Many creators in Japan are concerned about the spread of generative artificial intelligence and its potential to commit copyright infringement, amid calls for the new technology to be better regulated at the development phase, an industry survey showed Thursday.
The online survey, which was conducted in May and had nearly 27,000 respondents including illustrators, photographers and writers, showed that 93.8% of them are worried about copyright infringement, while 58.5% said they are concerned about losing their jobs.
Some reported that their contracts had been terminated, with one saying, "I was cut off from my contract because I was told AI can generate pictures instantly." Several creators said their works were used without permission.
Another respondent expressed "despair from the heart" about the thought of their work being misused without their knowledge.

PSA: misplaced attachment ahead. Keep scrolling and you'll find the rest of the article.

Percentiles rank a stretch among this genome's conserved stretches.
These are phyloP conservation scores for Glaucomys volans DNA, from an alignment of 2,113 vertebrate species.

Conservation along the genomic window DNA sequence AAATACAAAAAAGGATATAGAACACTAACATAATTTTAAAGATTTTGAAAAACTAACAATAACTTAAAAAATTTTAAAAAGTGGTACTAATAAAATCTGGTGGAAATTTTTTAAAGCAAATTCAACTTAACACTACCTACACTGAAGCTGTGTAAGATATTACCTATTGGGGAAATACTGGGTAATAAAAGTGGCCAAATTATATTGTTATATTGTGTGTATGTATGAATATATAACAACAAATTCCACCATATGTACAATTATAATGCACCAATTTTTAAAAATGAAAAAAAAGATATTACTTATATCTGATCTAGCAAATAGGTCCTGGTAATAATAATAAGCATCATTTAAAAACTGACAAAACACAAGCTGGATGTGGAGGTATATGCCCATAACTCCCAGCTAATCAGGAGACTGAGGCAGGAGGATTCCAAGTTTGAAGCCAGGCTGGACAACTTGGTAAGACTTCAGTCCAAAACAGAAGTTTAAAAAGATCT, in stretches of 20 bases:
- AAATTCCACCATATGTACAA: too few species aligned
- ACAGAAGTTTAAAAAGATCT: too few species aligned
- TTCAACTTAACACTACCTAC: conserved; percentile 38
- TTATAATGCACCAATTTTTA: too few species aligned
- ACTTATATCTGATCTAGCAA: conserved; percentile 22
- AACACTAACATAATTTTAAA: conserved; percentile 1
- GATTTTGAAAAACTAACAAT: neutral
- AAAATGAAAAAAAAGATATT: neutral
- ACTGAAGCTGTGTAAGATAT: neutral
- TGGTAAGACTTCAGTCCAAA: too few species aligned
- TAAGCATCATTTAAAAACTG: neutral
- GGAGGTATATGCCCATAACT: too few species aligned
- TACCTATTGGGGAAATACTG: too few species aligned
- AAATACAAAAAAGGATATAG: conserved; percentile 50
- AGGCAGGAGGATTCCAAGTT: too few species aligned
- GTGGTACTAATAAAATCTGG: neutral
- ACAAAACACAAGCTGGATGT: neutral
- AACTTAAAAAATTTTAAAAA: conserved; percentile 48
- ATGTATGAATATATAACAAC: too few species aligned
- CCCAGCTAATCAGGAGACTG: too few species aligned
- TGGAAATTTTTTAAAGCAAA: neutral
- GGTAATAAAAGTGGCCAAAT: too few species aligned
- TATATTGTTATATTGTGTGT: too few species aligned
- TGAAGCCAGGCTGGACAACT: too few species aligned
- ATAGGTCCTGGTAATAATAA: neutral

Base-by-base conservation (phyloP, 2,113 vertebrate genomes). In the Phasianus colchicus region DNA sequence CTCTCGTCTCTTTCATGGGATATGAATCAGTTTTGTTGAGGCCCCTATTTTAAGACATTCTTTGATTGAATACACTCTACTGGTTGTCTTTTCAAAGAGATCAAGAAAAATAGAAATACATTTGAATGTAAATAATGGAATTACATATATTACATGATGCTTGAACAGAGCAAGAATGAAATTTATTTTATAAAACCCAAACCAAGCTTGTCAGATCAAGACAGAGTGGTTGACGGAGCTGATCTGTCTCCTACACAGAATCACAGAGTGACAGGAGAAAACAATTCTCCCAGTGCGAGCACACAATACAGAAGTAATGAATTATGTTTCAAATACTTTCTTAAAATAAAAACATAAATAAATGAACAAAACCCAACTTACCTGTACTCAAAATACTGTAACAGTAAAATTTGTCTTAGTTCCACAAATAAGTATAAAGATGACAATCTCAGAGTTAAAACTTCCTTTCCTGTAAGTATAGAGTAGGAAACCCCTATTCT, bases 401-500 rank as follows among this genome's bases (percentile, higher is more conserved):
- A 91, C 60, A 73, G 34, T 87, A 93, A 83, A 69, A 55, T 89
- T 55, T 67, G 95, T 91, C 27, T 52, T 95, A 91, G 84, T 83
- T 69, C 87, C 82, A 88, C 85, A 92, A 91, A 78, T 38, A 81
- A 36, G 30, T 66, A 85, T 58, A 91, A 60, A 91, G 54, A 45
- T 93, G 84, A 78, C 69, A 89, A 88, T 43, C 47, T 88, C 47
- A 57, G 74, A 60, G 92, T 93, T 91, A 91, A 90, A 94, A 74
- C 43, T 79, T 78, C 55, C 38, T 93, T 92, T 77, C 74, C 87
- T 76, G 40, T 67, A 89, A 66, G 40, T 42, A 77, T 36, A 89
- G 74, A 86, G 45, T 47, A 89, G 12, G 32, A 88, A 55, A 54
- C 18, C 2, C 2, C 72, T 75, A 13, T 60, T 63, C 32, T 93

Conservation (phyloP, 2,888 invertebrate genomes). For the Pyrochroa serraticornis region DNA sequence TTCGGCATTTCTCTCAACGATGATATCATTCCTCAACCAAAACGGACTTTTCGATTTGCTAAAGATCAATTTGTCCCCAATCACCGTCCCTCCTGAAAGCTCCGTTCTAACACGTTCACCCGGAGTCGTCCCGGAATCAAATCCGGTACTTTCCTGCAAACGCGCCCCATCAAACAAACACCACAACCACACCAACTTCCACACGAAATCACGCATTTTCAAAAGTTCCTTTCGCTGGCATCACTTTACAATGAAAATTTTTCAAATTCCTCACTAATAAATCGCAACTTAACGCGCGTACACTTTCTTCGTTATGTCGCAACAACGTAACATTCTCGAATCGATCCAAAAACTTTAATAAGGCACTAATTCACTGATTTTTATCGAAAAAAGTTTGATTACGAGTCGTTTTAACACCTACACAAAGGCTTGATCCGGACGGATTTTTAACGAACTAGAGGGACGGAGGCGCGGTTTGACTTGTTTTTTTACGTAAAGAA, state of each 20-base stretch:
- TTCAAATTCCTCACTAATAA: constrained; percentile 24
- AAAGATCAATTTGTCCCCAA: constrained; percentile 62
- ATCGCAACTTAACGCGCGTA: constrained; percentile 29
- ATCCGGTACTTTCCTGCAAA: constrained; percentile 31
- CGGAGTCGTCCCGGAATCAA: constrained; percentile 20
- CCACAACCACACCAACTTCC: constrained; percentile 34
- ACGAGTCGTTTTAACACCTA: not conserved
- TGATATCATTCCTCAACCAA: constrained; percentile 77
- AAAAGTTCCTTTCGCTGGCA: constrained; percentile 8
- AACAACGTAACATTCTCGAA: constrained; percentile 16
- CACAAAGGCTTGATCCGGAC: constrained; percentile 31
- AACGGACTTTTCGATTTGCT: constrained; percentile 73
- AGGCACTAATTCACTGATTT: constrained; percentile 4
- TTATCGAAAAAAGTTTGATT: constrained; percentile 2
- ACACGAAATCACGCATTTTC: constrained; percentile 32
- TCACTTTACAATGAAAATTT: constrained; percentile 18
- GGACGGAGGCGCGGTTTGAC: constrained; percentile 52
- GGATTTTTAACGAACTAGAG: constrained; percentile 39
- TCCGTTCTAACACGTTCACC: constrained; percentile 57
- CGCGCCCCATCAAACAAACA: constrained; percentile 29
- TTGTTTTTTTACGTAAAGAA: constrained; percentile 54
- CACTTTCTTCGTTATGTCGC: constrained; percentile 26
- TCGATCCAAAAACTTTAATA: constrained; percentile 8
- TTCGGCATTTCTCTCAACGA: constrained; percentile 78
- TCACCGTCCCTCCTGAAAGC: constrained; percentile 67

"Please don't steal my work," he said.
Many also pointed out that illegal websites that store copyrighted works without permission have been used by developers for source material to train their AI models on and called for revising copyright law provisions that allow AI models to use copyrighted works without permission in the development stage.
Arts Workers Japan, which conducted the survey, has been demanding that the government introduce better regulation for AI. The association is joined by a wide range of artists including actors, musicians and decorative artists.